Growing Among Sharks
By: G Wayne
Copyright © 9/9/11
I packed my equipment and headed back home while considering the possibilities of what to do next. With my bank account was approaching zero, I decided procuring a steady income should be my primary goal. It was time to discover if the scheme of hiring myself as an engineer to establish credibility actually worked. I carefully updated my resume and sent it out to every electronics company I could find that was in need of an engineer. To my surprise, I started getting responses to my inquiries. Again, I had managed to find people willing to give me a chance.

I manage to be hired as a Research and Development engineer at a company designing a state-of-the-art radar system. They were impressed with my experience in bit-slice technology and wanted me to design a processor for their radar system. My plan had magically worked and I had established myself as an engineer, not just any engineer, but one involved in research and development. Designing and coding that bit-slice engine was one of the most intellectually rewarding projects I have ever worked on to date and it afforded me the credentials of an engineer.

I remember starting in the morning and becoming completely engrossed in my work. When I would break from my technical trance to go to lunch, I would discover that the whole day had slipped by and it was not noon, but late in the evening and all my coworkers had long since gone home. It was a hypnotic level of concentration more enjoyable than activities I did for fun. Bit-slice coding holds challenges not found in the development of linear software. Data flows through a pipeline, and it not only matters what happened in the past, but what could happen in the future and what is happening on parallel data paths. This becomes quite a juggling act. It would sometimes take an hour, sensitizing myself enough to realize all aspects of the data flow. But no matter how difficult it was to reach that heightened state of awareness, it always became a pleasurable experience.

All through my career I was haunted by a feeling that was always in the background. The only way to diminish the sadness it caused was to succeed, but that would wear off and I would have to re-succeed. Some projects were greater than others and leave me with a fix that would a long time. But the feeling that I am not very smart had found a home in my head and I cannot seem to evict it.

My career as a design engineer lasted for over 20 years. Prospering in this field of endeavor, I eventually progressed to be a lead design engineer. I would still be acting in this capacity if life had not slapped me up side the face with a strong dose of reality. An unforeseen tragedy in the nature of a stroke caused changes to my life that I could never have imagined. My doctors informed me that I was fortunate to survive.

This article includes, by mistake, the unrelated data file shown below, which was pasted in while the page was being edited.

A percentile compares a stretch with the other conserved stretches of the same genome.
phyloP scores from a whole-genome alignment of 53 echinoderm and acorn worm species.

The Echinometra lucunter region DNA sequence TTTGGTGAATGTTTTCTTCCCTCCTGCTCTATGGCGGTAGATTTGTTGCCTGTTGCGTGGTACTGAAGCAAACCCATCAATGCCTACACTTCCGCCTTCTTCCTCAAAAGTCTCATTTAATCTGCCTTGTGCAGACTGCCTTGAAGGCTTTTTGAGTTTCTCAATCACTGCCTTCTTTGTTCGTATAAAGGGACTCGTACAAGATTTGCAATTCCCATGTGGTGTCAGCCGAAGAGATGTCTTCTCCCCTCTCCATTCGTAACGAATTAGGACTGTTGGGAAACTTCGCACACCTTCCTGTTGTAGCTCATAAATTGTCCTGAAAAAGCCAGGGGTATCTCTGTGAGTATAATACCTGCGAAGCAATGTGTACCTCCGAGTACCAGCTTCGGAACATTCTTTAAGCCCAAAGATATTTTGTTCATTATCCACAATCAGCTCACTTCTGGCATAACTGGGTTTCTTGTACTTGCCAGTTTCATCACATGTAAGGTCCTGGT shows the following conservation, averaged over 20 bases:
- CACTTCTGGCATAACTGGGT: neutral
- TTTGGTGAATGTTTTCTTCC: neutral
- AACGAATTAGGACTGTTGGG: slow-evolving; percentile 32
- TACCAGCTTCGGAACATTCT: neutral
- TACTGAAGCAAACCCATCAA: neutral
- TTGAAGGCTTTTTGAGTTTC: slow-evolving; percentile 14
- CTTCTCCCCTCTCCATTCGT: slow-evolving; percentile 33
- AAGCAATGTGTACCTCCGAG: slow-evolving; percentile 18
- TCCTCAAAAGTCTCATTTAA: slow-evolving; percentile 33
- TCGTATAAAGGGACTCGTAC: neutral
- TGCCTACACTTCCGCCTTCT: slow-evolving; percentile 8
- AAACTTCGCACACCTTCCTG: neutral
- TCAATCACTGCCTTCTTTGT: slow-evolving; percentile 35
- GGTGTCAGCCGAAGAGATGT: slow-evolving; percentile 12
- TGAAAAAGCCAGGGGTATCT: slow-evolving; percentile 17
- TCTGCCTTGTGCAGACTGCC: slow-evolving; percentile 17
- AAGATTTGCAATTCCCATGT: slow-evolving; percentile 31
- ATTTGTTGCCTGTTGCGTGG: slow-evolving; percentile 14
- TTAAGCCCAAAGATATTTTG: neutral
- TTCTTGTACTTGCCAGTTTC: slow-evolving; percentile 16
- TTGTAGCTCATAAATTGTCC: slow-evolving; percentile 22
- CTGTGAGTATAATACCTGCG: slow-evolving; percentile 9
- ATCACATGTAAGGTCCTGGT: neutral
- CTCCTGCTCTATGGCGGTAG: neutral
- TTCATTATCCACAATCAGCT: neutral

Although, I will never be able to do many of the things that I enjoyed in the past, I did learn from experience at how to evaluate my strengths and cajole the world to work in my favor. I thank God that my cognitive abilities survived unlike my ability walk. I did manage to relearn how to get around on my own again, but my love of windsurfing can now only be experienced while sifting through memories of seemingly endless summer days, skipping across the swells of the San Francisco Bay like a feather in the wind: Qual piuma al vento. (Giuseppe Verdi "Rigoletto")

As the dust of recovery settled, I started to determine what strengths I had left to maintain a productive life. Although the stroke compromised my vision, causing me to experience problems converging both eyes on the same point and making reading even more difficult, I felt an aptitude for writing and decided to make that my new vocation. It had been a hobby that started with song writing and I even completed a fictional narrative about Bay Area windsurfing entitled: The Purest Form. It turned out very well for first novel, even though it took me over three years to complete. (Available in paperback or eBook at Amazon and Barnes & Noble)

This was something that I had never attempted before: to embark on a profession that required the skills I have avoided most of my adult life. It is not an easy task to take on the responsibilities of writer. Sitting down for eight hours a day, struggling to remain creative and type out fresh prose quickly becomes old and lonely. Constantly trying to answer the question "what if?" Also, dreaming up plots for characters to act out can blur the difference between fiction and reality. Writing does fulfill my need to create, and it is something I can do for the rest of my life so I keep doing it. Unfortunately, my ability to read remains a problem to be reckoned with. This drawback will probably always slow me down, although with extra diligence, I can extract needed information from the printed word and rely on other strengths to compensate for the disadvantage. While forcing myself to pursue my dreams and learn how to live life I have discovered who I really am (mostly). In the end, everything worthwhile contains parts that seem overwhelming although dealing with these opportunities can be the greatest reward of all.

There are ways to overcome learning disabilities and there are people out there that know how to help. Please remember that you are not less of a person because you have problems with comprehension. When others tell you that you can't do something, there is a good chance that they are just trying to trip you up. It's your life to live and you should do whatever you think is best to make that life as fulfilling as possible. In doing this you could learn to live happily between the lines and find a rewarding life while growing among sharks.

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The End
By: G. Wayne